“Mr. Hill is a cogent and descriptive writer. In Warrior’s Song he provides a clear and descriptive foundation for the rest of Shaw’s journey, bringing to life the eternal coming-of-age struggle for self identification and purpose.”
Warrior’s Song, the first in a four-part fictional series by Thomas Hill, studies the life of 20-year-old Parker Shaw.
Shaw is a descendent of the famous Colonel Robert Gould Shaw, who commanded the first black regiment of the U.S. Army in the Civil War (made famous in the Edward Zwick film, Glory). This novel explores Shaw’s coming-of-age struggle with identity, family, purpose, and career goals.
The novel begins on the campus of the University of Virginia in April 2001 and it ends with the airplane hijackings and bombings of September 11, 2001.
In a strangely vivid dream, Shaw finds himself a Native American warrior pursued and murdered by a group of white men. Like a splinter in his mind, the dream drives Shaw to discover his connection with the murdered Native American.
With a friend, he travels to the American Southwest in search of the dream’s meaning. In this quest, he encounters a man who provides some perspective and direction. Shaw seeks a powerful revelation of the person he is supposed to be. In return, he is served nuggets of insight and enigma, bound together by a common thread of purpose.
Like so many college students, Shaw is torn between his father’s dream for his future and his own uncertainty. Shaw’s intellectual self-exploration provides the foundation of this novel. Hill sprinkles the novel’s dialog with references to the fundamentals of a liberal arts education, including American history, science, psychology, sociology, and philosophy. At first, these references seem unrelated; however, Mr. Hill winds them together in an increasingly pertinent existential rationale. Elemental to this exploration are concepts of the human soul, reincarnation and the integration of purpose, fulfilled as a result of Hill’s use of nuance and association.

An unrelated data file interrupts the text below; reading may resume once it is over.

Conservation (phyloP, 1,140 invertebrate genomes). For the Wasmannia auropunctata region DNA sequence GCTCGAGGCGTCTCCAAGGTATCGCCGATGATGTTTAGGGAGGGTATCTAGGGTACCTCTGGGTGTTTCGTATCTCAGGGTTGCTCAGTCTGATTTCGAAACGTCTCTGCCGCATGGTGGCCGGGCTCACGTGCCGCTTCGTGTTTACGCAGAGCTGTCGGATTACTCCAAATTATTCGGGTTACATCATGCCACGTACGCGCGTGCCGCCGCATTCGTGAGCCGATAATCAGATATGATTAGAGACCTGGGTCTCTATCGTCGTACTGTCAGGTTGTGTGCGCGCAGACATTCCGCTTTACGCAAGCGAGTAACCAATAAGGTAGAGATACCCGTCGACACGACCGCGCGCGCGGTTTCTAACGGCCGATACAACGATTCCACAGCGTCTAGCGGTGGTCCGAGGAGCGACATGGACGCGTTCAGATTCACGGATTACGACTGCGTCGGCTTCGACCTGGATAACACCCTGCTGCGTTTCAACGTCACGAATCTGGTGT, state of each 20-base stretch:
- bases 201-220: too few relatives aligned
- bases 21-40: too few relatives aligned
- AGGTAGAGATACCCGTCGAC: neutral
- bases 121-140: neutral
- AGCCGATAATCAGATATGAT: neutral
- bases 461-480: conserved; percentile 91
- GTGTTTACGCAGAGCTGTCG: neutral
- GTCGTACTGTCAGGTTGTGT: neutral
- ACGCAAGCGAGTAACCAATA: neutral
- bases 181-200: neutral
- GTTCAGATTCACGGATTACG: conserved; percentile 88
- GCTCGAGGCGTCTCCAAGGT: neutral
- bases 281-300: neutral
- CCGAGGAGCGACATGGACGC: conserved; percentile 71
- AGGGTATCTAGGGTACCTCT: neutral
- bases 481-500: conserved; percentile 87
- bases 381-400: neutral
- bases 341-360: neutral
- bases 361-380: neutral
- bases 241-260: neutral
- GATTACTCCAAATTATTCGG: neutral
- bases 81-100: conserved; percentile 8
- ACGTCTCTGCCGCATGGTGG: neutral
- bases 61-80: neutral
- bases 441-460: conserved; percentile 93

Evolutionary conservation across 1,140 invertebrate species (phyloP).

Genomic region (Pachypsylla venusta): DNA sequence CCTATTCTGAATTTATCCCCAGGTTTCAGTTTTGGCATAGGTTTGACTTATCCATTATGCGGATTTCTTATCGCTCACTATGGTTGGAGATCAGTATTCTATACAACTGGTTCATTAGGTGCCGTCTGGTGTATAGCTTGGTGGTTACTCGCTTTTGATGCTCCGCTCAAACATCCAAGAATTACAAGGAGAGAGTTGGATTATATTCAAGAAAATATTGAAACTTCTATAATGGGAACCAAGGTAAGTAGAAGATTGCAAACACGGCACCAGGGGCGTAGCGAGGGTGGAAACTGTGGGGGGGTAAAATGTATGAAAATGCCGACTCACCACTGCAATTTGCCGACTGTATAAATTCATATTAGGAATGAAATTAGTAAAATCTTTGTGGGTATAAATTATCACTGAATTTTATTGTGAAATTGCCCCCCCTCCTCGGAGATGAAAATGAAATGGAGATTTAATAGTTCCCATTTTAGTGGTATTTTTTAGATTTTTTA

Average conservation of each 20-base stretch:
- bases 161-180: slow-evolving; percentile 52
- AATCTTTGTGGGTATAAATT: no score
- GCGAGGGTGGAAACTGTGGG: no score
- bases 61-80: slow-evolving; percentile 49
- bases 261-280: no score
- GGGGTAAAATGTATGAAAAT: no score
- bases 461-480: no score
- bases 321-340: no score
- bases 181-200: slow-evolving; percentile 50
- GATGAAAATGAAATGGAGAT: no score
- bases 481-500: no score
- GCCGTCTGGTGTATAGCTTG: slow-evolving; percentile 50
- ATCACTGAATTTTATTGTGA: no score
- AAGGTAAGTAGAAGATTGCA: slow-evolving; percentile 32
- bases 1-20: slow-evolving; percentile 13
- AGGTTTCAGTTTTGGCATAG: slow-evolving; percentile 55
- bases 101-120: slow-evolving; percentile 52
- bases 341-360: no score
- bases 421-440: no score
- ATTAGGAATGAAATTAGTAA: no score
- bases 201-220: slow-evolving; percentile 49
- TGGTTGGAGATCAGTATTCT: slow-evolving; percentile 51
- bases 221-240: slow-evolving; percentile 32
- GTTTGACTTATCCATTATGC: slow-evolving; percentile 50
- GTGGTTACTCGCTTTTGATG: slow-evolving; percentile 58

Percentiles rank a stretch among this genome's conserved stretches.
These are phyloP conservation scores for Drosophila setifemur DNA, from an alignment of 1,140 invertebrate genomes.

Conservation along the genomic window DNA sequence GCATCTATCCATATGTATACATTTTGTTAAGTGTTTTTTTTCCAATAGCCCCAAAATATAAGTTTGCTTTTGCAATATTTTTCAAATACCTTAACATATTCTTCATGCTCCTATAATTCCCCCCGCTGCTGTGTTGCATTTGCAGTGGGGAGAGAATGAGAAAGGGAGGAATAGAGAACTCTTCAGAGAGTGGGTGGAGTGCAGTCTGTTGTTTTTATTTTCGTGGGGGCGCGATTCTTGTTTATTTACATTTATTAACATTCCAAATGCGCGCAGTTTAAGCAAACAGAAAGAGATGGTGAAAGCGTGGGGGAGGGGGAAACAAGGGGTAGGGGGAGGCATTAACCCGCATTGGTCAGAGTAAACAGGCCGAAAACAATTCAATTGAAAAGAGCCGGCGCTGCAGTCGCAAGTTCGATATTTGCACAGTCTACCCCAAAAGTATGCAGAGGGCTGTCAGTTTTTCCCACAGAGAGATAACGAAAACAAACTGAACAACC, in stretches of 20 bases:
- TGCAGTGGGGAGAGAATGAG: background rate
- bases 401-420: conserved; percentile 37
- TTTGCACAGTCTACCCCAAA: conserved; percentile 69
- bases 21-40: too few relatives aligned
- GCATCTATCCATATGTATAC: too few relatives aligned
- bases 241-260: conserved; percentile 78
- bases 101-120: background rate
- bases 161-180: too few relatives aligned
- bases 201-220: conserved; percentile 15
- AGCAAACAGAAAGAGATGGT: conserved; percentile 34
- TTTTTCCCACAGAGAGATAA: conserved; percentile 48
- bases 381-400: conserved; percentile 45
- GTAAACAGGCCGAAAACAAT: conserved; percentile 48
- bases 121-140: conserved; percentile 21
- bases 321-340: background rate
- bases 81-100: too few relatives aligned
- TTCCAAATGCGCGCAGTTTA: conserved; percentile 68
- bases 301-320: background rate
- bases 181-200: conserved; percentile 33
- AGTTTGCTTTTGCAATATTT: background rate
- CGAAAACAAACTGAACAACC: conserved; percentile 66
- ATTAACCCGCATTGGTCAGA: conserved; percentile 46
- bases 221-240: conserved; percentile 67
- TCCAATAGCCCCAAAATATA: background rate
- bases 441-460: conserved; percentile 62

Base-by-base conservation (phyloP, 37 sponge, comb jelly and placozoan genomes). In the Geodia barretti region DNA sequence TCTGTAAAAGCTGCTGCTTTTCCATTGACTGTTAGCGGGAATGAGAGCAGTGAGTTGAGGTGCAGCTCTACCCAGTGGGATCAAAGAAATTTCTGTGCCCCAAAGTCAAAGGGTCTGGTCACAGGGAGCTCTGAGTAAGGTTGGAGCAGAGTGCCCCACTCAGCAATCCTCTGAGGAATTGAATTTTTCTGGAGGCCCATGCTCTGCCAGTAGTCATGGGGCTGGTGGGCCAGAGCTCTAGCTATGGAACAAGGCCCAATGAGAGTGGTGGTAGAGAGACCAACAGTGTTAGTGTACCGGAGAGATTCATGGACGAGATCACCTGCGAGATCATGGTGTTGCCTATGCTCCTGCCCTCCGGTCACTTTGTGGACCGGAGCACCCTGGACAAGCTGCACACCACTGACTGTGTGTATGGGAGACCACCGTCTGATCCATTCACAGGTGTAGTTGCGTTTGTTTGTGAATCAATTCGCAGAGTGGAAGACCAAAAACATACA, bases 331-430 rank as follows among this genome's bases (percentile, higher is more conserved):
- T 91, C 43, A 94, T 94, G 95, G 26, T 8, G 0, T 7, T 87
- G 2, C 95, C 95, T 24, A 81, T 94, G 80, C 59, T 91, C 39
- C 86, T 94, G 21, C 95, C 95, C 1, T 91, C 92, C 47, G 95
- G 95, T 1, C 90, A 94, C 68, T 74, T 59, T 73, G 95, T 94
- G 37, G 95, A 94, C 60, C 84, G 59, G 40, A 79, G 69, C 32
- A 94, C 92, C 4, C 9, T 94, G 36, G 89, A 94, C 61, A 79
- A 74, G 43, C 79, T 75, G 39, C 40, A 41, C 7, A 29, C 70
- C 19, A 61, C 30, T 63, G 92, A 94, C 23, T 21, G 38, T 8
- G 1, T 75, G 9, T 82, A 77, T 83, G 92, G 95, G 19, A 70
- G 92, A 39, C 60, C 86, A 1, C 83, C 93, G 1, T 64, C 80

Shaw finds within ephemeral out-of body experiences a fleeting but poignant insight. He has grown psychologically, as the boundaries of time and purpose become increasingly clear.
He comes to the conclusion that by understanding his past (including a past life) and by deriving insight from the contrasting parts of his personality, he will become a more fulfilled adult. No doubt this insight will serve Shaw well in the next three segments of the series.
Mr. Hill is a cogent and descriptive writer. In Warrior’s Song he provides a clear and descriptive foundation for the rest of Shaw’s journey, bringing to life the eternal coming-of-age struggle for self identification and purpose.
If Warrior’s Song is lacking in any aspect it would be in the fleeting perspectives of secondary personalities. Of course, brevity of purpose pushes the novelist to be concise in order to keep up drama and pacing, and it is hopeful that Mr. Hill will have the opportunity to engage in more profound character development in the succeeding titles in this fascinating series.